I apologize for the delay. Finally catching up this evening…

Pronunciation is a tricky thing in Latin.  This is simply because no one knows for sure how it sounded.  The Romans left us no audio recordings.  They had plenty of time.  Their civilization lasted over 1,000 years.  I guess they were busy doing other things.  🙂

When I started teaching myself Latin, I faced the same problem you are facing now.  I couldn’t find any pronunciation help.

There still isn’t much, but there is more these days than there used to be. 

Here are my tips for learning to pronounce Latin.

First of all, just follow along and listen to the last video in every Visual Latin lesson.  It is there you will learn to pronounce the words used in the course.

Second, you can listen (and follow along) to the New Testament in Latin.  Here is the New Testament, dramatized by a team of Catholic monks: http://listen.bible.is/LTNNVV/Matt/1. I have to warn you, though.  The monks sing at the beginning of every book for about 3 minutes.  If you want to skip the singing, just move to the next chapter.  But, I also have to say… Matthew chapter 1 is very helpful for pronunciation practice.  Just listen to (and repeat) the long string of names in the genealogy of Christ.   If they are reading too fast, simply click on the pause button.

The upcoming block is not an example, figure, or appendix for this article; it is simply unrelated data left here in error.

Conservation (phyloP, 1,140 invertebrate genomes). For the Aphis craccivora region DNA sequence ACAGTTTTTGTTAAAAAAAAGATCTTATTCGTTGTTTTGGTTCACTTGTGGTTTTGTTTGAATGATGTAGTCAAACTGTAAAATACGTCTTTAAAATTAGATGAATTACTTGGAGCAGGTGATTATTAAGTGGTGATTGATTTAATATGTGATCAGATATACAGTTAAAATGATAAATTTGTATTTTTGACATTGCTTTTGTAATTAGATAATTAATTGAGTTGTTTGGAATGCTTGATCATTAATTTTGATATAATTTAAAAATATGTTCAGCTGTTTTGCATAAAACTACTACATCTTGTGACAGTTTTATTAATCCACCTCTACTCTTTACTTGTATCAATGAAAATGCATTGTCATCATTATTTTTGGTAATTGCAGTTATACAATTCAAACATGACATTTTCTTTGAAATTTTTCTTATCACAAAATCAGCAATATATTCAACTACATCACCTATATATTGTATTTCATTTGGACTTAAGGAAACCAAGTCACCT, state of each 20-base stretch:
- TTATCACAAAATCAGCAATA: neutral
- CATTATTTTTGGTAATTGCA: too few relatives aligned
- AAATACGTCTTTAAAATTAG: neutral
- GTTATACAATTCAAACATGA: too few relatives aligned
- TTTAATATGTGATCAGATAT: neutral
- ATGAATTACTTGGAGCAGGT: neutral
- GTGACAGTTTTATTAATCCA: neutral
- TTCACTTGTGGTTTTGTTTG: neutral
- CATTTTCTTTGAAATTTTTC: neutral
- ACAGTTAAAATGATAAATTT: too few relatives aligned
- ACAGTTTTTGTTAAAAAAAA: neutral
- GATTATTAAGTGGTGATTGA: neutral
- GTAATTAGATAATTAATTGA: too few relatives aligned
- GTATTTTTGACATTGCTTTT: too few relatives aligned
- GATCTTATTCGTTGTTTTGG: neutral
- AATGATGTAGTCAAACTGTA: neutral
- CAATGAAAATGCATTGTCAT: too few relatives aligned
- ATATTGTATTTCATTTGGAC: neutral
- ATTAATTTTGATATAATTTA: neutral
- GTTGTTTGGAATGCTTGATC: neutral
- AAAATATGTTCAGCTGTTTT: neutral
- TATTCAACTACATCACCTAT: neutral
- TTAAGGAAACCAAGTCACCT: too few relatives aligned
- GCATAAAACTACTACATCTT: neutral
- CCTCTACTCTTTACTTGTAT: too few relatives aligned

Third, you can actually use Google Translate to practice Latin pronunciation these days.  While the translations of sentences are often a bit off, or sometimes way off, the translation of words is usually fine.  I am currently teaching myself Italian.  I use Google Translate all the time.  The person, or robot, who pronounces the Italian words is the same person, or robot, who pronounces the Latin words.  Of course, pronunciation purists will set their hair on fire and run in circles when they read this, but that’s okay.  I look for unconventional methods for two reasons.  One, the unconventional methods are often really good.  And, two, it’s fun to watch the purists freak out.  Remember that there are no ancient Latin recordings.  No one really knows for sure how Latin was pronounced.  For this, and many other reasons, I try to pronounce Latin with an Italian pronunciation.

And, finally, if you are crazy enough, you can join me every weekday morning at 5 a.m. central time zone for a Latin vocabulary class.  My students and I pick a list of Latin words and see how many English words we can draw from that list.   We end up practicing Latin pronunciation, Italian pronunciation, French pronunciation and sometimes… Greek pronunciation.  The class is free to anyone crazy enough to get up that early with me.  Of course, depending on your time zone it could be too early.  Or, it could be reasonable. 

Here is the link to the early morning class: https://attendee.gotowebinar.com/register/5072626970748798466